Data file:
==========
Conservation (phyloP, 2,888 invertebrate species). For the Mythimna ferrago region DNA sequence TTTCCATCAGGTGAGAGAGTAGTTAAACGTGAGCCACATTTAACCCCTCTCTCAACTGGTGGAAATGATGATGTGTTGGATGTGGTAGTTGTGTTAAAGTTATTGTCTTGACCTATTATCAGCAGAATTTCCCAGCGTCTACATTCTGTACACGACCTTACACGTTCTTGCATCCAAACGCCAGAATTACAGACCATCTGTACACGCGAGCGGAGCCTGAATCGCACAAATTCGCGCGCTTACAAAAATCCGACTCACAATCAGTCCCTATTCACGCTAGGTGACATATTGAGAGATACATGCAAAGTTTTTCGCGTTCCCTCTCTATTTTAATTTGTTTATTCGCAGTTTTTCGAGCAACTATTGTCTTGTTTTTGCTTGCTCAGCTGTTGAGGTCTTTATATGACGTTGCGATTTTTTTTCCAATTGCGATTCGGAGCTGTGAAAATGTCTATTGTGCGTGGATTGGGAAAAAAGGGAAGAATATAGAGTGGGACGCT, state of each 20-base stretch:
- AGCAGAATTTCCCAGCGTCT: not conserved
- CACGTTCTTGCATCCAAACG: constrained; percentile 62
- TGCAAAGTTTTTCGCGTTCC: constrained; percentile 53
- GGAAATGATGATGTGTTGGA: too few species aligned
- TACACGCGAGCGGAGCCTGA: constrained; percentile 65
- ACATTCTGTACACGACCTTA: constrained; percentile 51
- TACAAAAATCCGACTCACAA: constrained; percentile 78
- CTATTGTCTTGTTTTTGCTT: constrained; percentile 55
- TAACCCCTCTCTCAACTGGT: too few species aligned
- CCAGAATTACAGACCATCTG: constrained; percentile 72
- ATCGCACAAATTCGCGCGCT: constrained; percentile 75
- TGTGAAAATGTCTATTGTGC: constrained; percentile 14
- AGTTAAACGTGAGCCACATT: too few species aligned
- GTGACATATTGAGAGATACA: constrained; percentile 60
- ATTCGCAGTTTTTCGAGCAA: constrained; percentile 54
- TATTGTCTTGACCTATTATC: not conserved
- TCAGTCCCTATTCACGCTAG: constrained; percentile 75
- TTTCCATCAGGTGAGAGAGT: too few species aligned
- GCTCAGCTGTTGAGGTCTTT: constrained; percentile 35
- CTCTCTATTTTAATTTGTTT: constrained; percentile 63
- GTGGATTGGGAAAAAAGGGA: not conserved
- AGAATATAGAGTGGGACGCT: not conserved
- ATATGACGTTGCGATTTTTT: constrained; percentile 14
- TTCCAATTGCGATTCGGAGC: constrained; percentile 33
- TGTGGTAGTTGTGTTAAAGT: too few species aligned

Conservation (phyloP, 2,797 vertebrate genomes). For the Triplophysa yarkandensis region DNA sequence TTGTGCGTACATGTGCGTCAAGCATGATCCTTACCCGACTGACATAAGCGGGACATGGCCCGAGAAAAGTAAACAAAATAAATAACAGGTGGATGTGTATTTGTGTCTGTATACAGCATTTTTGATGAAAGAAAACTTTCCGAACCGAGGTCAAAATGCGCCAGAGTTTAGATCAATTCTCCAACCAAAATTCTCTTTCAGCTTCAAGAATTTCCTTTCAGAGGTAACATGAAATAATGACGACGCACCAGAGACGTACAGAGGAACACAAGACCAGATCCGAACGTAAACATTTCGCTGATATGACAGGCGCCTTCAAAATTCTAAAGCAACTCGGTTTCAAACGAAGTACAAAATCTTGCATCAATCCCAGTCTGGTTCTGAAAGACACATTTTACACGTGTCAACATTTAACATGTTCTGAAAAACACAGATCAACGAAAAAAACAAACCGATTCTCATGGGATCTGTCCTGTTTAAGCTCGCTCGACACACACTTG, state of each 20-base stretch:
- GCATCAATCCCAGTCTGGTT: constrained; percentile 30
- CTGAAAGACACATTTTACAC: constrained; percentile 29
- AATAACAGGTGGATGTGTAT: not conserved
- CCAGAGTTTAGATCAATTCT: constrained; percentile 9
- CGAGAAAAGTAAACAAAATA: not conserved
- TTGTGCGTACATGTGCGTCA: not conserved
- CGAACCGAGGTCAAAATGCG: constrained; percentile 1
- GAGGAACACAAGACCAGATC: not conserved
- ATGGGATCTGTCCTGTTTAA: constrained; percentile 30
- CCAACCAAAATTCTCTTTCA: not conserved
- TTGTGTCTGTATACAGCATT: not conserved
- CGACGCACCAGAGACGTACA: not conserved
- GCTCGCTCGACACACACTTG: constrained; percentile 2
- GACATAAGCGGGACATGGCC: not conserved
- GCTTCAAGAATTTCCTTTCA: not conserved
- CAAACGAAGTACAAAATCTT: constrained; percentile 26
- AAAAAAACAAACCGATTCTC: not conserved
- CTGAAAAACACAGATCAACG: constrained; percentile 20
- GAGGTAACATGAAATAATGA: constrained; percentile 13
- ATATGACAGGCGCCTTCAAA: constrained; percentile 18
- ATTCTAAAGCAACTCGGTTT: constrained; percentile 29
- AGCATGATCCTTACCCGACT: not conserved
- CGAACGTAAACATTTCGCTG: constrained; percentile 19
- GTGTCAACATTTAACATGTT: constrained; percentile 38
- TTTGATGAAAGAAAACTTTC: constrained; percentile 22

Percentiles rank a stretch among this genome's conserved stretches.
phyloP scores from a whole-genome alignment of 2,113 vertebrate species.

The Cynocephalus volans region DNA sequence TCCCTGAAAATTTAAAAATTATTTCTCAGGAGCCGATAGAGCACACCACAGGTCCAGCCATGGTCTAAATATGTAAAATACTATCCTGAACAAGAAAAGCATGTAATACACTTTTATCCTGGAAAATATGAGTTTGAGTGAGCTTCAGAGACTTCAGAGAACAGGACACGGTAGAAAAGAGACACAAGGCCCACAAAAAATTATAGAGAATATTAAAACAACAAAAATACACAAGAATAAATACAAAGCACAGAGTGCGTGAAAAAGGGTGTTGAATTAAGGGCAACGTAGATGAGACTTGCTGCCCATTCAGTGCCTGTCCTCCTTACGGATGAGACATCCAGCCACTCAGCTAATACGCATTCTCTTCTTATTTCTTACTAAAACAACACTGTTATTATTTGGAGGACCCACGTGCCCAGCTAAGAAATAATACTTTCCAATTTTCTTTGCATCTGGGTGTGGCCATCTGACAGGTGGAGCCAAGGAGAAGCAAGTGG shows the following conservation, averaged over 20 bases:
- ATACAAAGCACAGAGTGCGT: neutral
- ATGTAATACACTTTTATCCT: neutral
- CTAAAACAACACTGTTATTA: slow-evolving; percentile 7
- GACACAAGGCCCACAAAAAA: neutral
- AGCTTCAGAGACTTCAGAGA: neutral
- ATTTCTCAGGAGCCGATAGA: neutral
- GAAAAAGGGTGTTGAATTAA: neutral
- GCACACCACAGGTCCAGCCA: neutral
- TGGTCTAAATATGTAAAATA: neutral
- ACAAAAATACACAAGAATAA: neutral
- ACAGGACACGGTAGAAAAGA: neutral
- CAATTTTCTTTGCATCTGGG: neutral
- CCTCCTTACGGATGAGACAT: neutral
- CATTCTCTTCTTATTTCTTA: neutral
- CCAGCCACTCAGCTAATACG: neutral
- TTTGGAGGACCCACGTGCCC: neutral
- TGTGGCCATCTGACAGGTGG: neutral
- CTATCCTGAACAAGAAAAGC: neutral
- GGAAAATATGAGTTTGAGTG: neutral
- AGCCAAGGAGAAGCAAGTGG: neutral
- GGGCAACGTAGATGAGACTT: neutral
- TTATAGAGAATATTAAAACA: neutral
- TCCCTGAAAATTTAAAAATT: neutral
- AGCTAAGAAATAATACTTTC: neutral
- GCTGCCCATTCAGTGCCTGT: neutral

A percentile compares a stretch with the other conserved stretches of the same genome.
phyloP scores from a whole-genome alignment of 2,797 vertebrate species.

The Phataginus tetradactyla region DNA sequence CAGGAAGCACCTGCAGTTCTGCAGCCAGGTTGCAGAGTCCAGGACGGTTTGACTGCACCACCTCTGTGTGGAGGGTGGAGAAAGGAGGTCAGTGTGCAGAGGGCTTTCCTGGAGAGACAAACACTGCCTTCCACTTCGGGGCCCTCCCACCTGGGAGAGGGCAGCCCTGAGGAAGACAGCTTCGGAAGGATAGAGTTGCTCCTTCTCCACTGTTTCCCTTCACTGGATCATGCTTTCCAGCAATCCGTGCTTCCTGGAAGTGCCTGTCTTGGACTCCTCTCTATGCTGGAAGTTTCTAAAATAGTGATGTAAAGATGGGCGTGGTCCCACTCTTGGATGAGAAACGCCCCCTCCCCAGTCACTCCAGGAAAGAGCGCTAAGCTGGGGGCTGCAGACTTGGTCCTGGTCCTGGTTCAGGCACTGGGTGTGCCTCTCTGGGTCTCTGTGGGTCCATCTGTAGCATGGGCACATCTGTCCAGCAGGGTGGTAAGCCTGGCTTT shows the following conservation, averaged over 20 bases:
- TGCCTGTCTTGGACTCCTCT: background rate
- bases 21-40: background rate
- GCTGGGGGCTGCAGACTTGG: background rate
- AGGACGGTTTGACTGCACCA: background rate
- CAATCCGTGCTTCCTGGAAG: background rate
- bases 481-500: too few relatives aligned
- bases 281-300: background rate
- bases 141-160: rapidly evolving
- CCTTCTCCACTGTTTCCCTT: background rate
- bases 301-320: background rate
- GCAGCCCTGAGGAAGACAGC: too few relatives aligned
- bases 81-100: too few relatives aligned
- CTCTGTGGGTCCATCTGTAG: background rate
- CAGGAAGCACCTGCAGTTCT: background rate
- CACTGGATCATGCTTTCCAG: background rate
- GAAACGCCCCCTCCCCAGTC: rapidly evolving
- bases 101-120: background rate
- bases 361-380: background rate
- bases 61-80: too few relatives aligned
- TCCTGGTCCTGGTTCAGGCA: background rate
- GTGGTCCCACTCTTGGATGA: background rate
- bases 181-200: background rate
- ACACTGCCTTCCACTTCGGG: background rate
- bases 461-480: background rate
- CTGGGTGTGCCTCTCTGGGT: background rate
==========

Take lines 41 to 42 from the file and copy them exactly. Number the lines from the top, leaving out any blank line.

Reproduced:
- GACATAAGCGGGACATGGCC: not conserved
- GCTTCAAGAATTTCCTTTCA: not conserved